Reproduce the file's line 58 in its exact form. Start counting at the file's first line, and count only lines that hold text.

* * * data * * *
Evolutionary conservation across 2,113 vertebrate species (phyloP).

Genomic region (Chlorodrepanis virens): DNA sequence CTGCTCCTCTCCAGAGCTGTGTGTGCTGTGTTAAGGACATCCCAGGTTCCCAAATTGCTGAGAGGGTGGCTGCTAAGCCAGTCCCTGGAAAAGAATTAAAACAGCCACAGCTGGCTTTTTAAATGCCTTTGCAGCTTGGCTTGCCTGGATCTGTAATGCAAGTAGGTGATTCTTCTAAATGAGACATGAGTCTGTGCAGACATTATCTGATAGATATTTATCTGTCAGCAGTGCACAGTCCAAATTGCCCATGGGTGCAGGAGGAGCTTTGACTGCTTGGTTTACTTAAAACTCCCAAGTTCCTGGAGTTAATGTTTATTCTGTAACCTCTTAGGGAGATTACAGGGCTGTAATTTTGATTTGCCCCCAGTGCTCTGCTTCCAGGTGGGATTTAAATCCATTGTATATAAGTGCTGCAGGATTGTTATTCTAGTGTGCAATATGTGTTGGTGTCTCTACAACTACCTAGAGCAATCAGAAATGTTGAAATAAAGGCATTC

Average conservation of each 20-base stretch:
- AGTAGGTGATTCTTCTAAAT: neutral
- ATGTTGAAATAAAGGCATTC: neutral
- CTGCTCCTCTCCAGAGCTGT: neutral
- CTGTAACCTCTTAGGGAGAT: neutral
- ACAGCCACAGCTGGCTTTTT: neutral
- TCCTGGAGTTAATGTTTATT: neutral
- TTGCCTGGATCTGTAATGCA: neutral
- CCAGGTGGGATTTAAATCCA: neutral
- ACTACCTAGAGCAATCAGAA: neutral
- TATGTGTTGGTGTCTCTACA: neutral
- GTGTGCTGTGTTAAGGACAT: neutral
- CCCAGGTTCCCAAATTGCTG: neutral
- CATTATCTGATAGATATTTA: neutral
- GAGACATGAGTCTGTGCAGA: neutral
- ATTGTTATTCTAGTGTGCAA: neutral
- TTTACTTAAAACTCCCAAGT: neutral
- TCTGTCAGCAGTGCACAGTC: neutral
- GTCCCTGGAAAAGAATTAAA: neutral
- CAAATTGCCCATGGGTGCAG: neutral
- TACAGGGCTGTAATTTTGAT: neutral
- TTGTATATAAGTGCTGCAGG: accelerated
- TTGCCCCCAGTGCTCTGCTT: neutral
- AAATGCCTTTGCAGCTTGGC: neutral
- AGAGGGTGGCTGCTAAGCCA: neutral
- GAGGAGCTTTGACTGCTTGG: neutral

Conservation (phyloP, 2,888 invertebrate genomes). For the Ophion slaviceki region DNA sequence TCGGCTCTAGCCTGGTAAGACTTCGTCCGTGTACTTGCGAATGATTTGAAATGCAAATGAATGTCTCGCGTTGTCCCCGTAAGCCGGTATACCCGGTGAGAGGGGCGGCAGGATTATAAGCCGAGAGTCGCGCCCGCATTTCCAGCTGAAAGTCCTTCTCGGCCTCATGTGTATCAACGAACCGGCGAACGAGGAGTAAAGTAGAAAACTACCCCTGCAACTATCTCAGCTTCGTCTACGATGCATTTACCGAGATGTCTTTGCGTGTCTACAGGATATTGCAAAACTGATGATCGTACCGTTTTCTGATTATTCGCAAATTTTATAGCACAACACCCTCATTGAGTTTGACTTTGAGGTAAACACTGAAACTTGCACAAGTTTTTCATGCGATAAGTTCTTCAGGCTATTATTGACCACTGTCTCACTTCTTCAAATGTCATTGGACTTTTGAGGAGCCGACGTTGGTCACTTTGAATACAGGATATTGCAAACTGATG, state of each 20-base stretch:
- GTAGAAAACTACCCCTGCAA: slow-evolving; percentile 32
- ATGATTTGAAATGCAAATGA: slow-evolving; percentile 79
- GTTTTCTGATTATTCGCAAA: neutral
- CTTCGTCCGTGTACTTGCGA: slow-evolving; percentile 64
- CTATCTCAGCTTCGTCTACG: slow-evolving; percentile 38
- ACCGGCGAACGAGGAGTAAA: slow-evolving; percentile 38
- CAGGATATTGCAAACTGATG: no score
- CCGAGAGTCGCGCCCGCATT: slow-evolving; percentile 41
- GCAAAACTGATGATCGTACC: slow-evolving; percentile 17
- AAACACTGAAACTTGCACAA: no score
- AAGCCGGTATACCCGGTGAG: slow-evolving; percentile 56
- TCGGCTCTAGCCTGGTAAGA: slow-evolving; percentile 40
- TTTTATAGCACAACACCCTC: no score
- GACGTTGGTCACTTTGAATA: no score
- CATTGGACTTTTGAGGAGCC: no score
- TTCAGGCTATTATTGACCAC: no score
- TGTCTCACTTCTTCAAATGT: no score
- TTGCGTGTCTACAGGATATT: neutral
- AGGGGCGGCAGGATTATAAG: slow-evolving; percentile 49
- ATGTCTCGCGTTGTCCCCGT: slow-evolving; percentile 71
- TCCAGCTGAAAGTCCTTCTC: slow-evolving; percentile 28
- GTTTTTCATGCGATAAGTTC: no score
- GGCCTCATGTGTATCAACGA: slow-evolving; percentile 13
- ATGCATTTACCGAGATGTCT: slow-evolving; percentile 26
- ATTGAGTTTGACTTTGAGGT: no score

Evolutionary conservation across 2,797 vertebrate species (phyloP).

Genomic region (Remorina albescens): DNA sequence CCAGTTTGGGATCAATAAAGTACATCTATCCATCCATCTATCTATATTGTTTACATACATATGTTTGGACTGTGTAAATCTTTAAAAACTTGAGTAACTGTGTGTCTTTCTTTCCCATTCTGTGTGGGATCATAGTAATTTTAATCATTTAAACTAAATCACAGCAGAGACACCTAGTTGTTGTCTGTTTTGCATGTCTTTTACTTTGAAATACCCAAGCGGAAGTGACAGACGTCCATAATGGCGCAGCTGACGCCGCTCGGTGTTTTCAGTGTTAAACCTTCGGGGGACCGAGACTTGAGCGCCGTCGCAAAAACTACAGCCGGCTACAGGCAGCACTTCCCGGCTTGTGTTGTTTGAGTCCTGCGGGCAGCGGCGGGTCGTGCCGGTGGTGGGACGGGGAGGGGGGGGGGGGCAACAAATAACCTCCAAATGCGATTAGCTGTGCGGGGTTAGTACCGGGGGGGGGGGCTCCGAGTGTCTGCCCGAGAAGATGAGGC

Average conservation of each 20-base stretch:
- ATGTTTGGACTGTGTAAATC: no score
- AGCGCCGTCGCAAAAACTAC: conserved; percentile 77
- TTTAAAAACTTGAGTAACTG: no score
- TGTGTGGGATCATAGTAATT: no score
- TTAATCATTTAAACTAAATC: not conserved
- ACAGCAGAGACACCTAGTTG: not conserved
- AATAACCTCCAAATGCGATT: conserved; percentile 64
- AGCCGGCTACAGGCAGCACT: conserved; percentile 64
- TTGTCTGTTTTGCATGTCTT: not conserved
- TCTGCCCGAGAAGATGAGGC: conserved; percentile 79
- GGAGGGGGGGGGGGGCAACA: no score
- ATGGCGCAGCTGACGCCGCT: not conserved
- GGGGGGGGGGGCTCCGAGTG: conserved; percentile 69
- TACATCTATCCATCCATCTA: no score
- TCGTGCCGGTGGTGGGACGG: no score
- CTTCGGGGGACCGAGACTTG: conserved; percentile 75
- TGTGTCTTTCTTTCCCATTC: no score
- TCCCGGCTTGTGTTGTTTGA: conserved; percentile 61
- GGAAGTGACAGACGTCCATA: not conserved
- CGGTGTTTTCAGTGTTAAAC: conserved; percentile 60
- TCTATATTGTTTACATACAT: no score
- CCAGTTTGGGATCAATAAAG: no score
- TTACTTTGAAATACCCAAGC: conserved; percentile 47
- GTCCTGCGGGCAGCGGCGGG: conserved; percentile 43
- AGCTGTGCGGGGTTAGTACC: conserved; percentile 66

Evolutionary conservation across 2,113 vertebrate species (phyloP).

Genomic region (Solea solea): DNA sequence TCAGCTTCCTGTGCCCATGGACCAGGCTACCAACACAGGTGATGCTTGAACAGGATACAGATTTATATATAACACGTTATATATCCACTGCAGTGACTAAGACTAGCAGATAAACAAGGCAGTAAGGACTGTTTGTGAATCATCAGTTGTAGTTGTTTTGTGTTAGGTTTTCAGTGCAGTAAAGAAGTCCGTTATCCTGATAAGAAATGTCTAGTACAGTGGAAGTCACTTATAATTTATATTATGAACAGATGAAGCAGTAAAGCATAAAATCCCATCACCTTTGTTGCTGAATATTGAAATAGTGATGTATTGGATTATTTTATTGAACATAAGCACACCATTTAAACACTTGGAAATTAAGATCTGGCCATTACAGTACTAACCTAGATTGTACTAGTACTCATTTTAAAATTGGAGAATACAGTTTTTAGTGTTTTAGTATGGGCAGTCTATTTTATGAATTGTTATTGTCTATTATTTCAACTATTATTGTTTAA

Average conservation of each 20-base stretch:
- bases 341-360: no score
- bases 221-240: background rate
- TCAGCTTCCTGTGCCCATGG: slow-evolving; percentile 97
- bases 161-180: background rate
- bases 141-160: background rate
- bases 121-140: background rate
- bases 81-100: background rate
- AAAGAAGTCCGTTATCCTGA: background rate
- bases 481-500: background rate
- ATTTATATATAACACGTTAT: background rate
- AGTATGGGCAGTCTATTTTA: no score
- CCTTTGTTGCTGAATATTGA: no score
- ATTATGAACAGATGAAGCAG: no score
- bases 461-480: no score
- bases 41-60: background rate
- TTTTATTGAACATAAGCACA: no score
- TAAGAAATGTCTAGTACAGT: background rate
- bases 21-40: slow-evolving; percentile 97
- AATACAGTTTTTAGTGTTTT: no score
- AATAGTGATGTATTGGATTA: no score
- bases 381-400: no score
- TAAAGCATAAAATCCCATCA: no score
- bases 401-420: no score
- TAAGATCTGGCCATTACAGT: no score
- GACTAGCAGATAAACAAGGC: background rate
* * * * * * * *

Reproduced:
- ATGTTTGGACTGTGTAAATC: no score